Blockchain

IBM’s Stephen Rogers addresses BiTA on transport’s adoption of blockchain

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IBM’s technologists overcame more than a year of legal wrangling with the company’s intellectual property attorneys and were finally able to join the Blockchain in Transport Alliance (BiTA). Now the relationship is growing deeper: yesterday, an IBM executive reported on his company’s research into blockchain for transportation to BiTA’s members.

BiTA is a member-led industry organization dedicated to building open-source and royalty-free data standards for blockchain in the transportation and logistics industry. At Thursday’s BiTA Spring Symposium, which followed Transparency19 in Atlanta, IBM’s vice president of blockchain initiatives for the supply chain Stephen Rogers spoke to the assembled membership and working groups.

IBM has already proven its leadership in the ‘blockchain for the supply chain’ space. FreightWaves reported on TradeLens, IBM and Maersk’s joint project to solve inefficiencies in container shipping last August; at roughly the same time IBM opened up IBM Food Trust, which began as a pilot project to create visibility into Walmart’s leafy green supply chain.

“It took a year between the business side and legal side to get here. The legal side kept saying there are risks, there are risks, but we’re here, and that makes me the happiest person in the world,” Rogers began. IBM’s in-house research institute, the Institute of Business Value (IBV), has created a virtual library of research reports on blockchain, many of them pertaining to the supply chain. Rogers presented the results of the IBV’s recent research.

One of the more interesting claims that Rogers made early in the talk concerned the relationship between blockchain and the internet of things (IoT)—he said that distinction would start to blur.

“In five years, blockchain will be the operating system for IoT,” Rogers predicted. 

The transportation industry faces many challenges, but has a long history of resisting all but the most essential innovations, Rogers argued. Those challenges include physical and digital threats in security, inefficiencies in logistics tracking and payment due to intermediaries, uncertainty and volatility resulting in unforeseen circumstances, and first movers and digital giants entering market and challenging the status quo.

Then Rogers began outlining the results of a large survey of transportation industry executives. The requirements to be a respondent included the following: respondents were limited to the CFO, COO, CTO, and CIO roles; their organizations must be working with or planning to work with blockchain; and the respondents must be familiar with their organization’s blockchain strategy. The survey results included input from executives from 16 countries, and about a third were based in North America.

Although transportation executives believe that they will begin actively participating in blockchain networks on a slightly later time scale than other industries (2020 rather than 2019, the average of other industries the IBV has studied), more executives in transportation said they would be on the blockchain than any other industry.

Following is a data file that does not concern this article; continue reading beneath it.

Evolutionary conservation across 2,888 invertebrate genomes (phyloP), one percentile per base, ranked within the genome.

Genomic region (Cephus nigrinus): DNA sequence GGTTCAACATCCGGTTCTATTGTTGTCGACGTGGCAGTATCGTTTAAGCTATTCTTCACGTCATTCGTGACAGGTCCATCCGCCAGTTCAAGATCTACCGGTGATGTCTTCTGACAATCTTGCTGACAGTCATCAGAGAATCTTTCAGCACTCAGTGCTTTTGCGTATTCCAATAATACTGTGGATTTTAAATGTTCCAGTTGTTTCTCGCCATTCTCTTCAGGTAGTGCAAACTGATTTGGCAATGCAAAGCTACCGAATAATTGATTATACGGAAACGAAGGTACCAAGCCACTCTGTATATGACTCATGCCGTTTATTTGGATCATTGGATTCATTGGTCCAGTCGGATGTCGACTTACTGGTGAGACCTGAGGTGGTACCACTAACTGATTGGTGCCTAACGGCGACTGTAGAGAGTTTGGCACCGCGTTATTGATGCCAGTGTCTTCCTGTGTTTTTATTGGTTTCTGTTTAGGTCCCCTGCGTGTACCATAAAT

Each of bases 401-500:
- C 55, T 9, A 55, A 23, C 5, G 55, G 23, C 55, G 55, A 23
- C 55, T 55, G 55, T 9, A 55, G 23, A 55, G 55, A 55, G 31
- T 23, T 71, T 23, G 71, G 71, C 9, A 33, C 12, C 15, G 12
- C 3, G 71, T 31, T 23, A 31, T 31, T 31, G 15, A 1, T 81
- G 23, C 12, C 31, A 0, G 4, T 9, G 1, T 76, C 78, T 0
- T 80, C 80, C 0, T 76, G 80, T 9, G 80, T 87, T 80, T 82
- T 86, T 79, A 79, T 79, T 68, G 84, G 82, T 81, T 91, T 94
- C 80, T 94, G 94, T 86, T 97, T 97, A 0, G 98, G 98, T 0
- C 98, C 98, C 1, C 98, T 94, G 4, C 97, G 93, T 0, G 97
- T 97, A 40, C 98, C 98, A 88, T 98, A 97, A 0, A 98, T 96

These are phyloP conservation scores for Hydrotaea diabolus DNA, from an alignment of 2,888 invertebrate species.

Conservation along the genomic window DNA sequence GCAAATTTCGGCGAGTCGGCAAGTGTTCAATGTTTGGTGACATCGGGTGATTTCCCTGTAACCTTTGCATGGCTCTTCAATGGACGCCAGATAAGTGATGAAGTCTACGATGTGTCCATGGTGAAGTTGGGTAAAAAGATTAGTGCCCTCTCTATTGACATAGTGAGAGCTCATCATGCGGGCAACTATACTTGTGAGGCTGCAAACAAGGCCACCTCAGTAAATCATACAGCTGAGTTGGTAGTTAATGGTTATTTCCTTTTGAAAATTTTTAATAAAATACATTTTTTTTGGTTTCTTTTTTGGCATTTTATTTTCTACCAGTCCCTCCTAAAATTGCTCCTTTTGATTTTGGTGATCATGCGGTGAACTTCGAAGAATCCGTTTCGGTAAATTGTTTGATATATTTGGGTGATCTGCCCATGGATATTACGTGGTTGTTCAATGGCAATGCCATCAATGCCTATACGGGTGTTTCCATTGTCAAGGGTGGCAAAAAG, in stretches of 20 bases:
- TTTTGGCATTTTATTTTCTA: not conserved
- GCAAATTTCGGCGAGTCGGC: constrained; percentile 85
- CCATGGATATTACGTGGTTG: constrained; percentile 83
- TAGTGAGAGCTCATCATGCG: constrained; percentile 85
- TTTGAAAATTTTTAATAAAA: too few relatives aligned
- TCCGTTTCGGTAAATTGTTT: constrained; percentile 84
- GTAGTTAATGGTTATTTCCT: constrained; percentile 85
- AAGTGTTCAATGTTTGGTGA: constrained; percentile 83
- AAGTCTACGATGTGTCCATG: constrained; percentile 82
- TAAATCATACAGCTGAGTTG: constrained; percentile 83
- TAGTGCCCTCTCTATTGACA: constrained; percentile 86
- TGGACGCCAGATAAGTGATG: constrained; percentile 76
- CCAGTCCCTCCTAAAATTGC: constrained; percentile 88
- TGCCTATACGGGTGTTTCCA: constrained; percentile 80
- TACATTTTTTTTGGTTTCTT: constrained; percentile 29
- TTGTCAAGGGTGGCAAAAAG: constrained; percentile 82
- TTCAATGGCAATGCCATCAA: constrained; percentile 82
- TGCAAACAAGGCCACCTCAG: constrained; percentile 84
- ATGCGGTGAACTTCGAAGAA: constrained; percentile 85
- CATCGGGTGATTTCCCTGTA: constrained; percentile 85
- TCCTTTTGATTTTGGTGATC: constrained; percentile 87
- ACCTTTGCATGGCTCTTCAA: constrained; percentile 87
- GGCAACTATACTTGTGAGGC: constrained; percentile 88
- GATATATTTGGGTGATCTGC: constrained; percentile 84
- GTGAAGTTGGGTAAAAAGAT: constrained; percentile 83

The first wave of industries studied included banking, financial markets, healthcare, government, and electronics. A little more than half of those executives—53 percent—said that they would be active participants on a blockchain by 2019. But 70 percent of transportation executives said they would be active participants on a blockchain by 2020.

Rogers said that he spoke to an executive at a medium-sized trucking company who said “I’m not going to blockchain anybody, but I think there’s a lot of people who want to blockchain me.” In other words, the executive believed that while his company would not necessarily be an agent of change, he felt like other companies would be knocking on his door and trying to get him to join their networks. 

When transportation executives were asked which business functions had the highest potential to be improved through blockchain implementation, 26 percent said shipment status or tracking, 21 percent said payment processing, 20 percent said empty container management, and 20 percent said shipment security management.

About 15 percent of industry participants are ‘first movers’ in the adoption of any new technology, and transportation is similar: 14 percent considered themselves first movers. A nearly unanimous majority of self-identified first movers in transportation — 97 percent — agreed with the statement that they expect blockchain to help remove transactional inefficiencies from the transportation ecosystem.

Rogers identified other potential use cases for blockchain in the supply chain, noting ruefully that the amount of organic food sold in the United States was about twice the amount that was produced in the U.S. or imported. The implication was that immutable ledgers recording the actual conditions under which food was grown, harvested, and transported could reduce fraud.

Other topics covered in Rogers’ talk included reducing supply chain waste from empty containers, accelerating payment cycles, and chain of custody verification for high-value shipments like biopharmaceuticals and luxury goods. Rogers ended his talk by outlining three basic pieces of advices for companies who want to explore blockchain technology.

“Learn intentionally; invest wisely; disrupt strategically,” Rogers said. ““Leaders will dedicate resources to proven blockchain improvements, but transformation requires enterprise-wide investment in fundamentals, including digitizing and instrumenting transport operations.”




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